Correction

If your teeth are already showing signs of shifting then you need to correct them before they start falling out.

There are multiple options for people who want to correct migrating teeth. They differ in the severity of correction needed and the amount of time a person has to wear them for.

Here are a few methods to help correct shifting before it causes tooth loss:

  • Retainers
  • Mouthguards
  • Braces

Braces are traditionally used for severe irregularities in teeth while retainers are for less serious issues usually related to cosmetics. On the other hand, mouthguards are used to prevent shifting due to nighttime teeth grinding.

But if you have an Invisalign dentist, you may be able to correct shifting teeth with invisible aligners. Like retainers, Invisalign is usually reserved for less severe cases. But some orthodontists specialize in using clear aligners to correct more severe irregularities.

Here are some things you need to know about Invisalign.

All About Invisalign

More than 4 million patients worldwide are currently using Invisalign to straighten their smiles.

Invisalign works for both adults and youth. It can take less than a year to 18 months to straighten shifting teeth with clear aligners.

Like metal braces, clear aligners may cause mild pain and discomfort when you’re fit for a new tray. However, many people report Invisalign is much less painful than metal braces and that the pain goes away faster.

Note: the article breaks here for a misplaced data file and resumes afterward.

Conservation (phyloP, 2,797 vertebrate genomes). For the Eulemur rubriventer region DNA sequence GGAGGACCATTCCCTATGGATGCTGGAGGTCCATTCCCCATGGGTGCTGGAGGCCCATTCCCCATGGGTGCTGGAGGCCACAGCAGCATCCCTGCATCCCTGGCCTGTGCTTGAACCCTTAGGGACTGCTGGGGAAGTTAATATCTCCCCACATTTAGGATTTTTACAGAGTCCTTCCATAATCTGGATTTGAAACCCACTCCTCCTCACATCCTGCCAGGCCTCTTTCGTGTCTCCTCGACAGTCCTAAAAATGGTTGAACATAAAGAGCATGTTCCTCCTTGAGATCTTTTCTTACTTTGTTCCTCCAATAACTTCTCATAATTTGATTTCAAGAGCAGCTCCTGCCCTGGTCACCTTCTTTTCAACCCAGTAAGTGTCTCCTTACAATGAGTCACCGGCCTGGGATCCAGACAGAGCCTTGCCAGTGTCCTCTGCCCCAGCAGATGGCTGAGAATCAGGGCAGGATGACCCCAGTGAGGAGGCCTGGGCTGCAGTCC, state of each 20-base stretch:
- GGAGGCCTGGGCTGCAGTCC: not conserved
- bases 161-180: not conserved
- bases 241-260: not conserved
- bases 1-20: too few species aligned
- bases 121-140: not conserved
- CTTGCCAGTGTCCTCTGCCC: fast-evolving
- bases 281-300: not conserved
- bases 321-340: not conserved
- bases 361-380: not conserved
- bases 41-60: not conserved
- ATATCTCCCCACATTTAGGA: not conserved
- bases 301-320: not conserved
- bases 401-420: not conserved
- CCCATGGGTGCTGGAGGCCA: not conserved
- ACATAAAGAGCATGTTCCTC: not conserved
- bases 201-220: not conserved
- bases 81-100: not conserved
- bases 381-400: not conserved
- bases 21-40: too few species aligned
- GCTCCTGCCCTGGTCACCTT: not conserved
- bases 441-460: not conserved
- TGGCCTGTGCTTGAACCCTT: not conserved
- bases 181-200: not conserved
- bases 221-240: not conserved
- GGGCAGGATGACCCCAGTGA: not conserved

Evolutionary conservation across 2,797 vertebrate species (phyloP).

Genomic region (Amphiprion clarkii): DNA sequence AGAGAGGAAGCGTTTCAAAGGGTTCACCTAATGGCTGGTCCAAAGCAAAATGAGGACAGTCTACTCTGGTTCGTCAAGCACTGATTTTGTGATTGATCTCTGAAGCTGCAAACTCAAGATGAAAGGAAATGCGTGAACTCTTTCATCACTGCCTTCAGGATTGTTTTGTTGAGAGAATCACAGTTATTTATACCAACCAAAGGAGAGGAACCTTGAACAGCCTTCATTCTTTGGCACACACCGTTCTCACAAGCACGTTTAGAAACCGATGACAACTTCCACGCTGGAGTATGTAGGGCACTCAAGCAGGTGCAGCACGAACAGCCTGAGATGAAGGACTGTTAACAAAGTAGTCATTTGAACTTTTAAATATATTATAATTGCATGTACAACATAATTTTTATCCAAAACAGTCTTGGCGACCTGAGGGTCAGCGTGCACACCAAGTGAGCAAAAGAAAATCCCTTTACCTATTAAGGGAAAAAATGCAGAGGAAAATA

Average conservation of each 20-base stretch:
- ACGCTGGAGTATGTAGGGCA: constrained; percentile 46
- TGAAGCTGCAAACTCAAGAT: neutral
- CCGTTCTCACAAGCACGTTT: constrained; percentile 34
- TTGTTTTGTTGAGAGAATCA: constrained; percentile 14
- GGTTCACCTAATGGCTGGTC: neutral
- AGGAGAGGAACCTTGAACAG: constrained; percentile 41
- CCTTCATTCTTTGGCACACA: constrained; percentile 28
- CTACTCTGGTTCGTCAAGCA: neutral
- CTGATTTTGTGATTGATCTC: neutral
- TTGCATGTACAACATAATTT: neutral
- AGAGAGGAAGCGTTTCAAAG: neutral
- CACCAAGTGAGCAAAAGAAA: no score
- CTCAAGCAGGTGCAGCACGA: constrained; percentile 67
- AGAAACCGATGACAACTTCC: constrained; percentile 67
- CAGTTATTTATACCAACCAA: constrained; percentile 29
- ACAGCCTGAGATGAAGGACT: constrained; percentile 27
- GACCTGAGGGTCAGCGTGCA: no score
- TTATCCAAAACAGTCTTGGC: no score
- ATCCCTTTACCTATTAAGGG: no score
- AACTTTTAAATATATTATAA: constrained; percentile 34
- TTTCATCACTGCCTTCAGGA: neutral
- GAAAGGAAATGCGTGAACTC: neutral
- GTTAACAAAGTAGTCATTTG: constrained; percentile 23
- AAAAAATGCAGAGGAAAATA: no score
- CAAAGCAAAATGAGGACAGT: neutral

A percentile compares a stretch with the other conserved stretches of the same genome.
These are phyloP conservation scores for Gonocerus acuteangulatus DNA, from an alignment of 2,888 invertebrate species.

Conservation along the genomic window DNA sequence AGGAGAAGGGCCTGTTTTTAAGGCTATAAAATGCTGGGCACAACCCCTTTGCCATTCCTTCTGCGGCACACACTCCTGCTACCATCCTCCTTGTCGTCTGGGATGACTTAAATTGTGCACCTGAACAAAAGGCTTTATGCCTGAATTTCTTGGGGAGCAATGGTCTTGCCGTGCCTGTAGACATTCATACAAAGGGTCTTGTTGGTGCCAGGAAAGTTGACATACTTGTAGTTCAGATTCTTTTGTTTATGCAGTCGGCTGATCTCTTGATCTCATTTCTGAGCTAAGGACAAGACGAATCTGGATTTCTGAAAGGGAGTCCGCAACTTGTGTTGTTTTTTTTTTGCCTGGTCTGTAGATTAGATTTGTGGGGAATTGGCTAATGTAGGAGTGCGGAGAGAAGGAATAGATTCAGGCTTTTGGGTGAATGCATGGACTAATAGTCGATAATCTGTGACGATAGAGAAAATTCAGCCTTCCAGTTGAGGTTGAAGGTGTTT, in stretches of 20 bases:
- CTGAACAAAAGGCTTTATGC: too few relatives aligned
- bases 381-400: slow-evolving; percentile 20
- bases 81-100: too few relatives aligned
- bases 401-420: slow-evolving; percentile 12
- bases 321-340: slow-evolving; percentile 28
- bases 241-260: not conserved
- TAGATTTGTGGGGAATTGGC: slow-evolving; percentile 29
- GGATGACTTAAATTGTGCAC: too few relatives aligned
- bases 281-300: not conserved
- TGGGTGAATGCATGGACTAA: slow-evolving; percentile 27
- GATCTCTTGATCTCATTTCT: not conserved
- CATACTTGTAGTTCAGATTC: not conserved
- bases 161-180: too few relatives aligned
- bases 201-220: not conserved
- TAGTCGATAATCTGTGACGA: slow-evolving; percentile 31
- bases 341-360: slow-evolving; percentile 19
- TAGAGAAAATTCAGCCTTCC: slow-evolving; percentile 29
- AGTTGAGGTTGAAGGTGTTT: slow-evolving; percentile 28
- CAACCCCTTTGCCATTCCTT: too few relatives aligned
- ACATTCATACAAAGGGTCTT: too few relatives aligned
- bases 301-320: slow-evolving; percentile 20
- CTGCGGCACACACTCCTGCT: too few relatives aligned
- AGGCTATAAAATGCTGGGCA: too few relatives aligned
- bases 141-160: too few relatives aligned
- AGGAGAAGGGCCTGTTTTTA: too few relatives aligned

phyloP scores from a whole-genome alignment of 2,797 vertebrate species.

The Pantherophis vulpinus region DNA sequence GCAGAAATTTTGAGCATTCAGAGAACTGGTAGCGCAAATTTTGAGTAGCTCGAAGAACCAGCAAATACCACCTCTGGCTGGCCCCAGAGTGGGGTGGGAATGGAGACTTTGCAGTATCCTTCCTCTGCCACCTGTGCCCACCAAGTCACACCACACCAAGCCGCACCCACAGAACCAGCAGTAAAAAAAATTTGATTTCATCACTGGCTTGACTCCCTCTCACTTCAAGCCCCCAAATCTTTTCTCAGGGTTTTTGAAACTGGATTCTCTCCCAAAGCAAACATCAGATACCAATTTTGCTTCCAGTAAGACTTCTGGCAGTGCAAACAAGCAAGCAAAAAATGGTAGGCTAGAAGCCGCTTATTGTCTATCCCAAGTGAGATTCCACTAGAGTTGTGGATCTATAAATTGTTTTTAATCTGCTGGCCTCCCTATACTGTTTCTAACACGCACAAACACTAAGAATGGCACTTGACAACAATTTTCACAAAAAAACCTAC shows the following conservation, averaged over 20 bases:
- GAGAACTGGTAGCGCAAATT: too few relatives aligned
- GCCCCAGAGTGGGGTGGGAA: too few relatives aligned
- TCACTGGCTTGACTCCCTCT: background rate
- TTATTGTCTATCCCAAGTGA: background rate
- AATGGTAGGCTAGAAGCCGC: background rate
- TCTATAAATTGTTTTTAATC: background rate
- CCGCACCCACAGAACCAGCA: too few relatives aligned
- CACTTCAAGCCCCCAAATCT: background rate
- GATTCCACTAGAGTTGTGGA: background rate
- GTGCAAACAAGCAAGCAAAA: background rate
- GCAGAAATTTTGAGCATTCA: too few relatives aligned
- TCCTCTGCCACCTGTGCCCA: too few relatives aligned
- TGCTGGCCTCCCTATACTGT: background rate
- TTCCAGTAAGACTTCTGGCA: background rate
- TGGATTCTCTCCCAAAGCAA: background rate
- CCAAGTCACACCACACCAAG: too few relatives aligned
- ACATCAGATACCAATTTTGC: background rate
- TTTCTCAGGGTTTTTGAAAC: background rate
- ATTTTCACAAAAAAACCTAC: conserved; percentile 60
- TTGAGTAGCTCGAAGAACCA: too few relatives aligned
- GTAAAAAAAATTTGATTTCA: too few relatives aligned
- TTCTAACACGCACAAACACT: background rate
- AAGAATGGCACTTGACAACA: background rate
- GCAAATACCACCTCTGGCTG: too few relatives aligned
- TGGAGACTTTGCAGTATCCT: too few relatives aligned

2007 study also found that Invisalign does a better job at aligning teeth than traditional braces. Both the alignment of all teeth and the specific alignment of mandibular and maxillary anterior alignments were treated better with clear aligners.

Overbites, gaps, and even underbites are treatable with clear aligners. Invisalign works well for open bites, too, which are teeth that don’t meet on both sides when you bite down. But unlike traditional metal braces, Invisalign moves only certain teeth to better control the ultimate result.

While you can see a general practitioner to get Invisalign, a 2011 study showed that results are better when you go to an orthodontist.

The study found that orthodontists have usually been Invisalign-certified for a longer period of time and have more experience with the technology. And this made a large difference especially for patients with more extreme cases of malocclusion and shifting teeth.

Orthodontics in South East London

So you have shifting teeth but you don’t want to lose them. Now what?

It’s time to schedule yourself an appointment with an orthodontist. While traditional orthodontics can work, an Invisalign clear aligner is the best solution for tooth drift.

Looking for Invisalign in London? Pura dental care is a dental clinic in Eltham, South east London. Schedule an appointment with us today to talk about your options for getting a straighter, more beautiful smile.